“… the forsaken territory, originally covering more than 1,200 square kilometres (460 sq miles) in the years following the Great War. Today, around 100km2 (roughly the size of Paris), is still strictly prohibited by law from public entry and agricultural use because of an impossible amount of human remains and unexploded chemical munitions yet to be recovered from the battlefields of both world wars…”

The essay is supplemented with many photos from one Olivier Saint Hilaire, which are indeed evocative. With more found via the link to his personal website.

This representational map of the Somme campaign makes up the Red Zone area between the towns of Cambrai, Arras, and Amiens.

The Somme 1916

The Lost Generation

One hundred years ago, one of the most cataclysmic battles in human history was raging in northern France.

The Battle of the Somme began on July 1, 1916. Fifty-three years earlier, on July 1, 1863, the battle of Gettysburg commenced in Pennsylvania.

Over three days of fighting at Gettysburg, a total of 51,112 Americans on both sides were lost as casualties during the entire battle, with some 7,000 killed outright. It remains the bloodiest, most lethal three days in American history.

During the first day’s fighting at the River Somme, the British Army alone lost over 57,000 men, with 20,000 dying on the field.

FIFTY-SEVEN THOUSAND.

The battle lasted four months. The combined losses of the Franco-British and Imperial German armies were over 1.5 million men.

ONE AND A HALF MILLION MEN.

On Thursday last, I watched the semifinal football match of the European championships, between France and Germany. These young men, almost all of them in their 20s and among the finest physical specimens their nations could produce, were giving everything they could to prove victorious for the expectant countries and their own personal glory. And throughout the relatively civil competition, I was haunted by the fact that these same champion athletes would almost certainly have been wearing the uniform of opposing armies locked in deadly strife, had they been born 100 years earlier.

They would have undergone a very different kind of training and physical conditioning to hone their elite skills for the purpose of killing their fellow Europeans, in a war between states whose rulers were, in some cases, cousins.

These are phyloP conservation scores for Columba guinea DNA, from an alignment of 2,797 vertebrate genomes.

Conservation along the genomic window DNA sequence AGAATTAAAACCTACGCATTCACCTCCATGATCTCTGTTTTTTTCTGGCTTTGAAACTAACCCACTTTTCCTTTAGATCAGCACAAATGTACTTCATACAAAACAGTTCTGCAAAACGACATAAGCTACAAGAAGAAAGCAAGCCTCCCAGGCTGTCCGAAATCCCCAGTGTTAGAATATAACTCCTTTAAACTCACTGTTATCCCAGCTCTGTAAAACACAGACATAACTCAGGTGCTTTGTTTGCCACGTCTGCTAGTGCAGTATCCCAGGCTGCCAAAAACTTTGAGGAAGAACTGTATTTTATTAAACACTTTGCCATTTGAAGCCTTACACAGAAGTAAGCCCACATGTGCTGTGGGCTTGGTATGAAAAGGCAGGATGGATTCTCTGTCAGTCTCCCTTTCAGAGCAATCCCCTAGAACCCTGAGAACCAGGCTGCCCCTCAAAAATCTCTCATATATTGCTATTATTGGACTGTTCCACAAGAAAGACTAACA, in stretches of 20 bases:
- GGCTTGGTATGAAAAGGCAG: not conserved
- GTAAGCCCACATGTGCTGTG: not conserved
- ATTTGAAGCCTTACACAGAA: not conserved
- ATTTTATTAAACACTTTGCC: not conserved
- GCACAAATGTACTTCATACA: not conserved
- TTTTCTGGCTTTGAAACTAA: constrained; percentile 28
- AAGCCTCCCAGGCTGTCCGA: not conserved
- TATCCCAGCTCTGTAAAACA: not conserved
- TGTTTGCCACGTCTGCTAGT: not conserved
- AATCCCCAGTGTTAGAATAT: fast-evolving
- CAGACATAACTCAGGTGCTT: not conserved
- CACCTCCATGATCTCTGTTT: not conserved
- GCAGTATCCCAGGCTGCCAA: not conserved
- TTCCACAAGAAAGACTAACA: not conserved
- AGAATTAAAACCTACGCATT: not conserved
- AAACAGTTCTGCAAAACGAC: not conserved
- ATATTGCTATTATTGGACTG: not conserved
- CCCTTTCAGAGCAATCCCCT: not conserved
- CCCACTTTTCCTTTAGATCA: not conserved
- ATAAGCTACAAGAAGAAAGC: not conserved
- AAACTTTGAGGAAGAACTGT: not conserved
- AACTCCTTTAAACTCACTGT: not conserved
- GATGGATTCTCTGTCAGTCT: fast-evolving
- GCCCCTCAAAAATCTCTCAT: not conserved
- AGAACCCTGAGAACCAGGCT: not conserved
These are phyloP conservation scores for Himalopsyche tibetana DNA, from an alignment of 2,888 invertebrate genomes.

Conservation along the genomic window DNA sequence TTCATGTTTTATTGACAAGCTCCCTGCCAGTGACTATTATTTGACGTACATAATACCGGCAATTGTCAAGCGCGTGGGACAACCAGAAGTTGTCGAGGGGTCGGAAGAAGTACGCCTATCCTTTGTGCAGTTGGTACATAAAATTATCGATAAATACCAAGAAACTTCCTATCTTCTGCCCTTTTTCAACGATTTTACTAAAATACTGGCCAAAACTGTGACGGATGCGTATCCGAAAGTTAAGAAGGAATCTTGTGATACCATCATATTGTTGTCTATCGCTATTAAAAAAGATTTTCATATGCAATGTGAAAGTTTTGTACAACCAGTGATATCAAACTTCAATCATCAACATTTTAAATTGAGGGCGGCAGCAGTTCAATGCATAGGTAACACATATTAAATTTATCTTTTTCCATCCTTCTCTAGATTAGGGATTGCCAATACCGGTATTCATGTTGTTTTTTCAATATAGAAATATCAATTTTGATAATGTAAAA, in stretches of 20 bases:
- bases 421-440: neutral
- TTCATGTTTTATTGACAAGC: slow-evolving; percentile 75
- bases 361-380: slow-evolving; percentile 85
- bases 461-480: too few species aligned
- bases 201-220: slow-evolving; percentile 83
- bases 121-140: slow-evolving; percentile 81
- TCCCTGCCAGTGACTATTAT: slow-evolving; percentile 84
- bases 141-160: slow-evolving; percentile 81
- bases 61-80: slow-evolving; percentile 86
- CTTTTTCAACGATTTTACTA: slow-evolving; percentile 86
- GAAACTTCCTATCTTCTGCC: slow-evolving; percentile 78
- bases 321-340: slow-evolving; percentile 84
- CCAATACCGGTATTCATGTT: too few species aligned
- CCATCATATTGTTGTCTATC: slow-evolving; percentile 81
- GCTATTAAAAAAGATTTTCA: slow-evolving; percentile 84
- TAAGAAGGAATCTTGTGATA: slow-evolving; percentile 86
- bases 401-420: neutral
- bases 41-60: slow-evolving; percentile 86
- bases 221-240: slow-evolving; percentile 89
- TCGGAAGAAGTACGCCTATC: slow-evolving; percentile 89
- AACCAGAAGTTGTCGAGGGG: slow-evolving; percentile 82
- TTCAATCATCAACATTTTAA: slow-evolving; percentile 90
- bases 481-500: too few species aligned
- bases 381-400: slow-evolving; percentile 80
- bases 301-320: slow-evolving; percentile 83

cousins

For me, the obscene absurdity of the so-called Great War isn’t found in the fact closely-related cousins could inflict such horrors upon their own closely-related European peoples. But rather, that the people of Europe could have done it all over again less than 30 years later – with far worse destruction of treasure and human lives.

As the United Kingdom prepares to leave the European Union, it is important to remember that the peace that has existed there is not to be taken for granted. Rather, it has required an enormous change of attitudes in nationalism, jingoism, and xenophobia, and continual efforts since the end the Second World War to prevent backsliding.

May the centennial of the Somme and other atrocious acts of war in the coming months and years help to educate and supplicate the current tensions rippling across Europe and its neighbors.

The Most Significant 4th of July – Monday Map

The 4th of July is set aside to commemorate the signing of the Declaration of Independence, which actually took place on July 2, 1776.

But the most important July 4th of all was that of 1863, when it was celebrated as a national day thanksgiving and of mourning, at least throughout the northern states.

On that date, the city of Vicksburg, Mississippi surrendered to the combined forces under the command of General Ulysses S. Grant, at the end of a long, grueling siege during the War of the Rebellion, now typically referred to as the America Civil War.

Vicksburg 4th of July map

Vicksburg map 4th of July

And on that same 4th of the July the rebel forces of General Robert E. Lee withdrew in defeat from the fields of Gettysburg, Pennsylvania, from where they retreated south across the Mason Dixon Line, and never again posed any serious threat to the nation’s capital, nor to any northern state.

gettysburg-map 4th of July 1863

While the timing in Pennsylvania was accidental, at Vicksburg it was anything but.

The commander of the Confederate forces within the beleaguered city was born and raised a Northerner. He chose to surrender on the 4th of July, saying he knew his northern people and that they would give better terms on that day than on any other day of the year.

The very first 4th of July may have rang the knell for the birth of our nation. But it was this later, more important 4th of July which helped forge in the crucible of the Civil War a single nation from a more imperfect collection of discordant states.

And even if some continue to kick and scream from what Mr. Lincoln called a new birth of freedom.

 

Summer Days – Monday Map

Average Maximum Temperatures for July 2015

On the lovely first day of Summer, 2016, here is a look at what may be in store for us this coming July.

Summer Days - July 2015 temperatures
Spring as come and Spring as gone, but Summer beckons.

I grew up assuming that August was the hottest month, and it was supported by first hand experiences in recent years, as I am usually found outdoors at Martinfest in Nazareth, PA in August.

But that is the first weekend of the month and apparently more like July than the rest of August. In fact, July is almost always the hottest month of the year in the USA.

And now, if you will excuse me, I am heading out into the beautiful day, while June lasts.